Episode 112 of Anthropology in 10 or Less is now live on YouTube! In this episode we explore how to understand difference using Context, Conditions, and Choices.
In the last few years numerous films, books, research papers, and podcasts have been published on the problem with social media. I address some of this in my previous blog Why Social Media Can Be Such a Dumpster Fire but that blog only highlights some of the social difficulties of navigating platforms as an individual and why there is so much conflict.
Social media is creating and/or reinforcing massive problems in our society. So here I wanted to write something short and open a forum for discussion of how we could possibly fix these systems and make them work for us, rather than the other way around.
My background is an as anthropologist, but more specifically, my area of research during my time in graduate school focused heavily on media systems. I read quite a bit of literature and research and conducted some of my own (You can find the documentary version here) on the relationship between culture and media. However, I would hesitate to call myself an expert, especially on social media. So what I am going to do here is outline what I know, a few ideas I have, and then, hopefully in the comments below people can engage in some serious discussion or propose ideas. My ultimate goal is to gather some of the best ideas and hopefully create an open letter for public consideration. Perhaps we could send these letters to some of the heads of these platforms or even state or federal representatives and propose action. There is no doubt that we must address the problems on social media, because we know, pretty clearly now that some elements of these platforms are making our world a worse place to live. Like any good tool, we must learn to wield them wisely.
This is a bottom up approach, something that anthropologists called, collaborative methods. This is when you source the wider community to formulate questions and answers that people may not have considered.
How do you understand media systems?
The most helpful element of graduate school that included a large component of media research was that I learned how to ask better questions about media. Generally, there are three major sites of research in media (of course there are more but these three cover a lot). These sites also have their own power dynamics, politics, and are areas that shift culture and representation. These three areas are, Production, Distribution, Consumption.
- Production – The site of production is, where is the media or platform created. Who is making it? For what purpose? The entire production and post production side of media systems is all of this. Social media is less concerned with the production side of things, since most of the content isn’t produced on these platforms. That doesn’t mean how the platforms are built isn’t a concern though.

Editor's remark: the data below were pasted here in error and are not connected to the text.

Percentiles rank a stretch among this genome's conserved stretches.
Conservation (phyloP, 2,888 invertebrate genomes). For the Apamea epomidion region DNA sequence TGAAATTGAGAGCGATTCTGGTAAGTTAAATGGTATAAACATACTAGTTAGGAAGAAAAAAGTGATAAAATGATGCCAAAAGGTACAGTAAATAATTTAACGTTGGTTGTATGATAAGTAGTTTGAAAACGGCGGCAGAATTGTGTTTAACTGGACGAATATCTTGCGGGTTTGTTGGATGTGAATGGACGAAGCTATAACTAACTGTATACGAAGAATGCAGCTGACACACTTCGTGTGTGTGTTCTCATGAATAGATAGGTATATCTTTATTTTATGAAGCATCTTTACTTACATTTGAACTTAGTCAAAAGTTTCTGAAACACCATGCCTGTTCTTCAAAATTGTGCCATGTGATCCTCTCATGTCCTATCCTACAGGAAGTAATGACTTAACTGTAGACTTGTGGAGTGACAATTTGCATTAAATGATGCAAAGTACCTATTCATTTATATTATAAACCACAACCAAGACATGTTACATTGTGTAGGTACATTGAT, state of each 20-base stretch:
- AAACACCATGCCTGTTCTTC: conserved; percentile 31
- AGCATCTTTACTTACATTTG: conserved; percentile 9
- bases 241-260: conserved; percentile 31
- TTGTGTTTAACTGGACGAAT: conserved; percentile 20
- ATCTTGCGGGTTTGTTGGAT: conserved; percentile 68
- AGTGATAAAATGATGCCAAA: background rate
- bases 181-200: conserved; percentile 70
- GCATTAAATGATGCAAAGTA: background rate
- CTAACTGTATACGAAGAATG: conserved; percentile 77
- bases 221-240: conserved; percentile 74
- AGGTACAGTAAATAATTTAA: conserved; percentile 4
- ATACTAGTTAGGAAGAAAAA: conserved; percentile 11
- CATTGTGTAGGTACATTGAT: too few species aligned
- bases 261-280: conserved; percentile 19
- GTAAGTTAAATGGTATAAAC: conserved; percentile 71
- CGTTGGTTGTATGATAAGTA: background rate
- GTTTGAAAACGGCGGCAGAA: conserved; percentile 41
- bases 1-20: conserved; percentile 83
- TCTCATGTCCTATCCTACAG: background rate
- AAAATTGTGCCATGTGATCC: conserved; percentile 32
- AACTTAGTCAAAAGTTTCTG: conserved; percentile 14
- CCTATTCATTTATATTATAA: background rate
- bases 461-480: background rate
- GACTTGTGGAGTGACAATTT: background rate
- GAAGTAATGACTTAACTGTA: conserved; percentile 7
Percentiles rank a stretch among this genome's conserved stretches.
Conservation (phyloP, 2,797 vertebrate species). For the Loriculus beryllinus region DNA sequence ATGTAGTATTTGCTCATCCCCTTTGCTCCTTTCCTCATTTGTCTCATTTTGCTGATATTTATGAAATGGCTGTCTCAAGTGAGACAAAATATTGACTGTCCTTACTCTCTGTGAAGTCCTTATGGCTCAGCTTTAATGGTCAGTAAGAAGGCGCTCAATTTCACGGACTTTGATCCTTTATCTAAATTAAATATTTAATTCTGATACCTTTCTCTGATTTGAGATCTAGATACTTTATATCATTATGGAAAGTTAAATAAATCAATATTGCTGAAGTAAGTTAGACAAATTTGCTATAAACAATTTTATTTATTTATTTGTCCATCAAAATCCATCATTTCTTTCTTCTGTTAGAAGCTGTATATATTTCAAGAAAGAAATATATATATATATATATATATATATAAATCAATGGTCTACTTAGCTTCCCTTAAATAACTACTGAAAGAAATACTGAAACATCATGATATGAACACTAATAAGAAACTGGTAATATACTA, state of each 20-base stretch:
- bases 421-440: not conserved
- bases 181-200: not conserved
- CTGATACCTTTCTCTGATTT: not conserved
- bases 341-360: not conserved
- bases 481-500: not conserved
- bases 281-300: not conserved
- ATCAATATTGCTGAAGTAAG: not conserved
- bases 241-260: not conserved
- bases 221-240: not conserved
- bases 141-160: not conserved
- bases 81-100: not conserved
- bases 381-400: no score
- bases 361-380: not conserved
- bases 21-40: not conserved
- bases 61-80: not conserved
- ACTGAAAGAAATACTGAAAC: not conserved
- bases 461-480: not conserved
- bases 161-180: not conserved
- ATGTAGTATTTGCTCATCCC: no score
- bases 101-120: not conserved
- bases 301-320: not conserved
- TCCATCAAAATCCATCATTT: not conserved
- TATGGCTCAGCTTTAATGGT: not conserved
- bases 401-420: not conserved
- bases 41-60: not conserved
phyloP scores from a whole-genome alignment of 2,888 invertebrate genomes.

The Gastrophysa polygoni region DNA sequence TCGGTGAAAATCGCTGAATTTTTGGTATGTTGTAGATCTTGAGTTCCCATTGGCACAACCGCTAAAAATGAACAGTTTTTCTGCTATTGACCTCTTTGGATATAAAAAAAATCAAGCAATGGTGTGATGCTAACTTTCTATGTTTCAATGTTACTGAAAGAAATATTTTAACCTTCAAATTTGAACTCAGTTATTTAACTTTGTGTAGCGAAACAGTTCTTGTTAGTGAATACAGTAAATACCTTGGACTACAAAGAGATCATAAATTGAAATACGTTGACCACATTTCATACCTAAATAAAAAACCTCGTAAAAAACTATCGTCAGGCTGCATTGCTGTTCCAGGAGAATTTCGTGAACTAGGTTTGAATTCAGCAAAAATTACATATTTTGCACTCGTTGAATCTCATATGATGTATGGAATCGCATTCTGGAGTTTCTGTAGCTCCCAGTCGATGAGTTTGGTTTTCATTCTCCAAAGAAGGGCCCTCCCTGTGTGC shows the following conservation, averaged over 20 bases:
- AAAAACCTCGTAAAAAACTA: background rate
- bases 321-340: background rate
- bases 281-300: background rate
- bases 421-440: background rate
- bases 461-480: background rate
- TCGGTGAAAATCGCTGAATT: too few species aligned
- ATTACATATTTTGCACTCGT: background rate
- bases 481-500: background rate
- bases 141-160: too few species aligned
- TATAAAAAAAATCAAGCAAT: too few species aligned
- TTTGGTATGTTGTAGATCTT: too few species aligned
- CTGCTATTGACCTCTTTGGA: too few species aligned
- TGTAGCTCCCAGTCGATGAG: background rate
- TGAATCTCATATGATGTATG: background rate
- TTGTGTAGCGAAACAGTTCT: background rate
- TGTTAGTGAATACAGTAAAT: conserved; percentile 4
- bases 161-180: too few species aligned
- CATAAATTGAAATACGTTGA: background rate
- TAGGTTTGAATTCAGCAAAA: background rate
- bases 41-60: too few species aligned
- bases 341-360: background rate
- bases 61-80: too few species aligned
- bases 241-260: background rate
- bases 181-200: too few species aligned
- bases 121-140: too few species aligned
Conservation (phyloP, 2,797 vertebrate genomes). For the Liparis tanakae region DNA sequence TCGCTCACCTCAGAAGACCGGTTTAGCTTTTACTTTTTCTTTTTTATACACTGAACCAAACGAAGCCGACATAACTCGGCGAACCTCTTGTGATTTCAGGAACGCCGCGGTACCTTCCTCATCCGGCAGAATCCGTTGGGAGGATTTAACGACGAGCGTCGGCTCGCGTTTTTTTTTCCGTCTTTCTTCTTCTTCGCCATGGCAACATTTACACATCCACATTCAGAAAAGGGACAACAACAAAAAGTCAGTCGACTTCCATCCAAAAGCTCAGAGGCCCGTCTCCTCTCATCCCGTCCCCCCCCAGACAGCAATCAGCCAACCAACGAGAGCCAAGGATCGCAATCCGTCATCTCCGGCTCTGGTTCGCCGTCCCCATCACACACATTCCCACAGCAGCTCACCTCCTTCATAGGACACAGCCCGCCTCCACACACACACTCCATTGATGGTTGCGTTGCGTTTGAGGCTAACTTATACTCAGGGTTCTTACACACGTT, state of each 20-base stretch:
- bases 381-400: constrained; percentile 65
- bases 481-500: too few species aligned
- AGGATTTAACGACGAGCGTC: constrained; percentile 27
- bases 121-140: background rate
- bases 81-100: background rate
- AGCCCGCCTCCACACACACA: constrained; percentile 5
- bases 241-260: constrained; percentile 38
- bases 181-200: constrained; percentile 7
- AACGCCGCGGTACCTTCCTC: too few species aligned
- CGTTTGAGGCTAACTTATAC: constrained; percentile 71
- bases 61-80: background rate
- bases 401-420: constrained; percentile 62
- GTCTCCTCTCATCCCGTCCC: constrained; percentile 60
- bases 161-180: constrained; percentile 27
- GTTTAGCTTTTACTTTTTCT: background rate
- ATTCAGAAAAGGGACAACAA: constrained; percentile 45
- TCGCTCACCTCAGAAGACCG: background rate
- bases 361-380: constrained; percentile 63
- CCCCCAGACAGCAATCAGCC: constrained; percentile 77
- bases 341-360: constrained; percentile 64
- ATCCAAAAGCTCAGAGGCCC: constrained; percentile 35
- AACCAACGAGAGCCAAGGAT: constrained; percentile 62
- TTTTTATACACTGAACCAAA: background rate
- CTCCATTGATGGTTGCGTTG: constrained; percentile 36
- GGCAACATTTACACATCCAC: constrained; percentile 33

- Distribution – A large portion of the issue with social media platforms is distribution. There is some overlap here with production via algorithms, but algorithms are largely centered in the distribution side of things. You may have heard already how YouTube’s algorithms shifted a lot of people toward wild conspiracy theories and helped spread fake information like wildfire. They have corrected some of this but have a long way to go.
- Consumption – This is the site of consuming the media. What are they watching it on? How long are they watching? What habits do people have surrounding consumption? Do certain algorithms change consumption habits or not? Do people watch this stuff individually or do they share it with others? What makes something go viral? How do things like confirmation bias prevent people from consuming different viewpoints?
You can probably tell that these three sites of research have a lot of overlap, because well, creation of any medium is a cycle and creates all sorts of feedback loops, both positive and negative. Take algorithms for example. While algorithms determine what get’s distributed where (distribution), someone makes those algorithms (production) and then the viewers behavior (consumption) changes how the production and distribution cycle works. Over time these algorithms are refined to work better in both distribution and consumption. Better of course is a relative term here. If your goal is more revenue, that can create all kinds of problematic algorithms and is why YouTube accidently promoted massive amounts of conspiracy theory videos that had no basis in fact.